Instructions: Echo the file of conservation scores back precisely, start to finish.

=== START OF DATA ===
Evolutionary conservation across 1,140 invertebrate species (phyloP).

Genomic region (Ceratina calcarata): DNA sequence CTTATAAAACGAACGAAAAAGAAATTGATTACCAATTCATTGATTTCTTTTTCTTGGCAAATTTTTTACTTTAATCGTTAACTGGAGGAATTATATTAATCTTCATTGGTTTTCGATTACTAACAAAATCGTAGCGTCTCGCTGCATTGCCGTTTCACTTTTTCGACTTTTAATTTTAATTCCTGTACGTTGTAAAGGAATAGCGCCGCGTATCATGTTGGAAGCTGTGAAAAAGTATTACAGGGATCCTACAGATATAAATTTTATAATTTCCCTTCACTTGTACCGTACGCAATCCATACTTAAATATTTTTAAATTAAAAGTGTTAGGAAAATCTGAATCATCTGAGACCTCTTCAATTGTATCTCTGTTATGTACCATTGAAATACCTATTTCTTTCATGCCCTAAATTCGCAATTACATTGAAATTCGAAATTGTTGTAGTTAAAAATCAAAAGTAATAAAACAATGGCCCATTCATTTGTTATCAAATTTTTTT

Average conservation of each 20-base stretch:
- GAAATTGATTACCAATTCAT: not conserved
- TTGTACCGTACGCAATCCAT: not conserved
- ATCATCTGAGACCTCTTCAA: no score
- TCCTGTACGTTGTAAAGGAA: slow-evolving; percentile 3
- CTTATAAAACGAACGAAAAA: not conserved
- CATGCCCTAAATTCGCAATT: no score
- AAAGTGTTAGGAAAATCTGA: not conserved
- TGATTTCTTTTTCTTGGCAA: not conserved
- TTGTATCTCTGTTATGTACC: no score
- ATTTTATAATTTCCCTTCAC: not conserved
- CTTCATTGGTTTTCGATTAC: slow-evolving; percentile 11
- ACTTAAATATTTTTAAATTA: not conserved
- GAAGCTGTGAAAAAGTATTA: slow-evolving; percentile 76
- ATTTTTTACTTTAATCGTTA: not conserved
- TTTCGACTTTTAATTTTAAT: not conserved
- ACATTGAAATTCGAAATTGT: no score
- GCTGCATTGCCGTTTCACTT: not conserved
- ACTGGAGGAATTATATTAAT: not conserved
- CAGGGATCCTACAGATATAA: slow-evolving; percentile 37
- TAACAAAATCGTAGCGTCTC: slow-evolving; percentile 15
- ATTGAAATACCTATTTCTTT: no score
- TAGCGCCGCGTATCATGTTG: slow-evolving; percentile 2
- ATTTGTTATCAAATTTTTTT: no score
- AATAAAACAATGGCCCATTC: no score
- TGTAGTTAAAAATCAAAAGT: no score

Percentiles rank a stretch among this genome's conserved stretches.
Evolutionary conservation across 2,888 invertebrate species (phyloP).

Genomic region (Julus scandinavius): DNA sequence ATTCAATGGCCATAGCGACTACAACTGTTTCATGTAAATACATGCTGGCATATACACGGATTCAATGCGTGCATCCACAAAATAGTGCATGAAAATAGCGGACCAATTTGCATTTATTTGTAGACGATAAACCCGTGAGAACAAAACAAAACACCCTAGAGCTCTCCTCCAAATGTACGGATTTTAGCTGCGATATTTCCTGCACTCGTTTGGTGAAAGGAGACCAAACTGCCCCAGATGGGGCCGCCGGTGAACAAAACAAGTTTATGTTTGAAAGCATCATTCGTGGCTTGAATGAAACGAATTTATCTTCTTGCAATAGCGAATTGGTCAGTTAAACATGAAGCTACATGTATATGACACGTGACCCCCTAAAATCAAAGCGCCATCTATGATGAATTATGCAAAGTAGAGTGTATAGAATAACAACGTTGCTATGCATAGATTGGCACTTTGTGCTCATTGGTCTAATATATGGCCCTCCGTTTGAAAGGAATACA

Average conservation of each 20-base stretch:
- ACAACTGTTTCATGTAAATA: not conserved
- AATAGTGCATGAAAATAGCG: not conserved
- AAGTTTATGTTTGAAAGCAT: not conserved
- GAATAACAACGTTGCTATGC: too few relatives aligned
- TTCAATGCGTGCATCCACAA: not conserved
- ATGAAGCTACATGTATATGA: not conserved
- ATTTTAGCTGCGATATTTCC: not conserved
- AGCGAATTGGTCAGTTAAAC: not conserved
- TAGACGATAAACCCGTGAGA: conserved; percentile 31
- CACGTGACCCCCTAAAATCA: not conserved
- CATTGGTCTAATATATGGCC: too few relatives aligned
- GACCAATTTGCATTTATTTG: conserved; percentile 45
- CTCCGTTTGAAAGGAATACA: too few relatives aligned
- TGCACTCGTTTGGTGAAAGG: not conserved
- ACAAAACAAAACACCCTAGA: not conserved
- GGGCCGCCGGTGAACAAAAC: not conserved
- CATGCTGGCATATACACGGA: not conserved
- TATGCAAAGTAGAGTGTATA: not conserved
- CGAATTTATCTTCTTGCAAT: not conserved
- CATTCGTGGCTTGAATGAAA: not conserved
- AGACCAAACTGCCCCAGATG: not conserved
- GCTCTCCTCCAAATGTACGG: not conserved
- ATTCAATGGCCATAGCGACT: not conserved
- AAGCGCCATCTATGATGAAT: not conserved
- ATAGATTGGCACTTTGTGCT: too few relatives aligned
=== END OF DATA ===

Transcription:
Evolutionary conservation across 1,140 invertebrate species (phyloP).

Genomic region (Ceratina calcarata): DNA sequence CTTATAAAACGAACGAAAAAGAAATTGATTACCAATTCATTGATTTCTTTTTCTTGGCAAATTTTTTACTTTAATCGTTAACTGGAGGAATTATATTAATCTTCATTGGTTTTCGATTACTAACAAAATCGTAGCGTCTCGCTGCATTGCCGTTTCACTTTTTCGACTTTTAATTTTAATTCCTGTACGTTGTAAAGGAATAGCGCCGCGTATCATGTTGGAAGCTGTGAAAAAGTATTACAGGGATCCTACAGATATAAATTTTATAATTTCCCTTCACTTGTACCGTACGCAATCCATACTTAAATATTTTTAAATTAAAAGTGTTAGGAAAATCTGAATCATCTGAGACCTCTTCAATTGTATCTCTGTTATGTACCATTGAAATACCTATTTCTTTCATGCCCTAAATTCGCAATTACATTGAAATTCGAAATTGTTGTAGTTAAAAATCAAAAGTAATAAAACAATGGCCCATTCATTTGTTATCAAATTTTTTT

Average conservation of each 20-base stretch:
- GAAATTGATTACCAATTCAT: not conserved
- TTGTACCGTACGCAATCCAT: not conserved
- ATCATCTGAGACCTCTTCAA: no score
- TCCTGTACGTTGTAAAGGAA: slow-evolving; percentile 3
- CTTATAAAACGAACGAAAAA: not conserved
- CATGCCCTAAATTCGCAATT: no score
- AAAGTGTTAGGAAAATCTGA: not conserved
- TGATTTCTTTTTCTTGGCAA: not conserved
- TTGTATCTCTGTTATGTACC: no score
- ATTTTATAATTTCCCTTCAC: not conserved
- CTTCATTGGTTTTCGATTAC: slow-evolving; percentile 11
- ACTTAAATATTTTTAAATTA: not conserved
- GAAGCTGTGAAAAAGTATTA: slow-evolving; percentile 76
- ATTTTTTACTTTAATCGTTA: not conserved
- TTTCGACTTTTAATTTTAAT: not conserved
- ACATTGAAATTCGAAATTGT: no score
- GCTGCATTGCCGTTTCACTT: not conserved
- ACTGGAGGAATTATATTAAT: not conserved
- CAGGGATCCTACAGATATAA: slow-evolving; percentile 37
- TAACAAAATCGTAGCGTCTC: slow-evolving; percentile 15
- ATTGAAATACCTATTTCTTT: no score
- TAGCGCCGCGTATCATGTTG: slow-evolving; percentile 2
- ATTTGTTATCAAATTTTTTT: no score
- AATAAAACAATGGCCCATTC: no score
- TGTAGTTAAAAATCAAAAGT: no score

Percentiles rank a stretch among this genome's conserved stretches.
Evolutionary conservation across 2,888 invertebrate species (phyloP).

Genomic region (Julus scandinavius): DNA sequence ATTCAATGGCCATAGCGACTACAACTGTTTCATGTAAATACATGCTGGCATATACACGGATTCAATGCGTGCATCCACAAAATAGTGCATGAAAATAGCGGACCAATTTGCATTTATTTGTAGACGATAAACCCGTGAGAACAAAACAAAACACCCTAGAGCTCTCCTCCAAATGTACGGATTTTAGCTGCGATATTTCCTGCACTCGTTTGGTGAAAGGAGACCAAACTGCCCCAGATGGGGCCGCCGGTGAACAAAACAAGTTTATGTTTGAAAGCATCATTCGTGGCTTGAATGAAACGAATTTATCTTCTTGCAATAGCGAATTGGTCAGTTAAACATGAAGCTACATGTATATGACACGTGACCCCCTAAAATCAAAGCGCCATCTATGATGAATTATGCAAAGTAGAGTGTATAGAATAACAACGTTGCTATGCATAGATTGGCACTTTGTGCTCATTGGTCTAATATATGGCCCTCCGTTTGAAAGGAATACA

Average conservation of each 20-base stretch:
- ACAACTGTTTCATGTAAATA: not conserved
- AATAGTGCATGAAAATAGCG: not conserved
- AAGTTTATGTTTGAAAGCAT: not conserved
- GAATAACAACGTTGCTATGC: too few relatives aligned
- TTCAATGCGTGCATCCACAA: not conserved
- ATGAAGCTACATGTATATGA: not conserved
- ATTTTAGCTGCGATATTTCC: not conserved
- AGCGAATTGGTCAGTTAAAC: not conserved
- TAGACGATAAACCCGTGAGA: conserved; percentile 31
- CACGTGACCCCCTAAAATCA: not conserved
- CATTGGTCTAATATATGGCC: too few relatives aligned
- GACCAATTTGCATTTATTTG: conserved; percentile 45
- CTCCGTTTGAAAGGAATACA: too few relatives aligned
- TGCACTCGTTTGGTGAAAGG: not conserved
- ACAAAACAAAACACCCTAGA: not conserved
- GGGCCGCCGGTGAACAAAAC: not conserved
- CATGCTGGCATATACACGGA: not conserved
- TATGCAAAGTAGAGTGTATA: not conserved
- CGAATTTATCTTCTTGCAAT: not conserved
- CATTCGTGGCTTGAATGAAA: not conserved
- AGACCAAACTGCCCCAGATG: not conserved
- GCTCTCCTCCAAATGTACGG: not conserved
- ATTCAATGGCCATAGCGACT: not conserved
- AAGCGCCATCTATGATGAAT: not conserved
- ATAGATTGGCACTTTGTGCT: too few relatives aligned